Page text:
CHANDLER, Ariz -- It's not cash or even high-dollar items. Sophisticated crime rings are saturating the Valley, stealing everything from detergent to cosmetics and even liquor.
3 On Your Side's Gary Harper exposes why these thieves are so fearless -- they often strike in the middle of the day. We recently went undercover with the specialists hired to catch criminals in the act.
They're bold, they're brazen and they're ready to brawl. But these crooks aren't running off with anything valuable. They're stealing something simple, bottles of detergent.
Scenes like this one at a Valley Walgreens where women prop a giant trash cash on top of their cart and clear out cosmetics are taking place nationwide.
"They target shampoos, liquor, anything that really has a value on the street," explained Darin Fredrickson, the director of operations for Team Guardian, a company specializing in investigations and security surveillance. But given the nature of his job, we agreed to digitize Fredrickson's face.
3TV is taking you inside the underground world of organized retail crime. It's where criminals walk freely into stores, walk out with thousands of dollars of merchandise and are making a fortune.
"I basically spend 80 percent of my time now on the street, going after individuals that are targeting our stores," Fredrickson said.
More and more stores across the Valley are hiring companies like Team Guardian to capture these lucrative crime sprees on tape.
After all, these people aren't amateur thieves. They're sophisticated shoplifters known as "boosters."
"What they're stealing is resold," Fredrickson explained. "They're not stealing it for their own use and it's big business."
It's a business that's generating billions and thanks to Internet sites like eBay and Craigslist, it's exploding.
"Right now I know there are at least a dozen active groups working," Fredrickson said.
Dozens of rings and who knows how many individuals in the Valley are currently boosting.
"They are basically making a living off as much as they can take from every retailer 24/7," Joe Kopelic with Fry's grocery stores said.
Kopelic estimates the losses are in the billions a year nationwide.
"Baby formula is always a huge item. Liquor, obviously, is a great resale item to many different outlets, and Tide, razors -- those are the big ones," he said.
Probably one of the biggest items targeted is baby formula.
"I would estimate with all the major retailers, probably between $4 million and $5 million in loss," Kopelic said. That's just in the Valley.
Surveillance video shows the level of organization required to pull off a boosting operation.
"So there might be five or six people in that store. T they are walking out of that store with thousands of dollars worth of product," Chandler Police Department spokesman Joe Favazzo explained.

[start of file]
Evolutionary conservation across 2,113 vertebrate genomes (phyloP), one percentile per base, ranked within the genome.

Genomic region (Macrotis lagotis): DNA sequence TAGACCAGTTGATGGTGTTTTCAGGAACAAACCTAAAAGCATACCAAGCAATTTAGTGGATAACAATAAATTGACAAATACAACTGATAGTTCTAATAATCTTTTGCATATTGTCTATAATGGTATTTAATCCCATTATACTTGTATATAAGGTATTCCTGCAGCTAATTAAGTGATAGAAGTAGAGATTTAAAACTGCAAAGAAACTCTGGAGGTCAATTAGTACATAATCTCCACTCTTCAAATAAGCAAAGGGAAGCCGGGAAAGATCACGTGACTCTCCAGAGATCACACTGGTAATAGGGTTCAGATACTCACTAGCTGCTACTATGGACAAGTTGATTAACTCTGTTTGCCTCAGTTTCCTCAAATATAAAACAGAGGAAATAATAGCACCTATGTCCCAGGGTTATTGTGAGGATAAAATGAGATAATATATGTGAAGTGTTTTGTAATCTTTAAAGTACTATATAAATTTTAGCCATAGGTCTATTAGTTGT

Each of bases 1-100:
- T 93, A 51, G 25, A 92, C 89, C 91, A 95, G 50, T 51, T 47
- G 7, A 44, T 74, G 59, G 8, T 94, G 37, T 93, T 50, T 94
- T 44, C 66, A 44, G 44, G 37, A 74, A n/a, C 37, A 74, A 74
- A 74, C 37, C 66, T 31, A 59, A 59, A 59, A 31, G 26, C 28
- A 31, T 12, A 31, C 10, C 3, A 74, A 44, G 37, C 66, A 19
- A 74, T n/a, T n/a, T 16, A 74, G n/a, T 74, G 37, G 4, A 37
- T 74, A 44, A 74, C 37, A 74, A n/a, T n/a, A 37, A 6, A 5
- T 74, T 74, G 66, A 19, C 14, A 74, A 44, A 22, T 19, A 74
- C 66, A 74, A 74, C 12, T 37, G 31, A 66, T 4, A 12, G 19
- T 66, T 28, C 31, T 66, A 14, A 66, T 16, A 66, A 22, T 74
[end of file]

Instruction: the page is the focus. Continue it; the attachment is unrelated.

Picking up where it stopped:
Favazzo says those thieves will travel from city to city, hitting store after store. No store is off limits.
Fredrickson says boosters hit places like Fry's, Safeway, Walgreens, Wal-Mart, Target, CVS, Gap, Ross, even Victoria's Secret.
"It is very costly to consumers; it is very costly to governments in loss of revenue from sales tax collections," Favazzo said.
To combat boosting, stores are fighting back. Single-item dispensers are becoming more common. Devices to set off alarms and even stickers that to alert would-be-buyers about where these products come from.
But Kopelic says catching one thief at a time is not the solution.
"They are taking it to fencing operations who are taking it from many different sources," he said.
You heard right. The boosters sell the stolen merchandise to a person known as a "fence." The fence is the one who then turns around to sell it to consumers
It's Fredrickson's job to conduct surveillance on both.
"A retail thief, when they hit a store, they think they are getting in, they think they are getting out, they think they are getting out clean," he said. "Many times we are actually following them, and watching them go in there and steal the merchandise, and then we are watching to see where they sell it."
Fredrickson not only obtains undercover surveillance, he also becomes an eyewitness -- key evidence for stores and police trying to build cases.
"Well when you go out and actually follow them, you can say, 'Yeah, I personally identified and observed that subject,'" he said. "Now you can go through your video and say, 'That is that person. That is that person. That is that person.'"
So, the next time they see a suspect go in a store, they can stop a crime that's hitting all of us.
"It is costing the consumers I can't even imagine how much money," Favazzo said. "It's costing all of us as taxpayers. When you go into the store to buy legitimate products from a legitimate business, we're going to lay more for it [because of boosters and fencing operations]," Favazzo said. "All of that tax revenue that is being lost, it really hurts. It hurts the economy and it hurts us individually."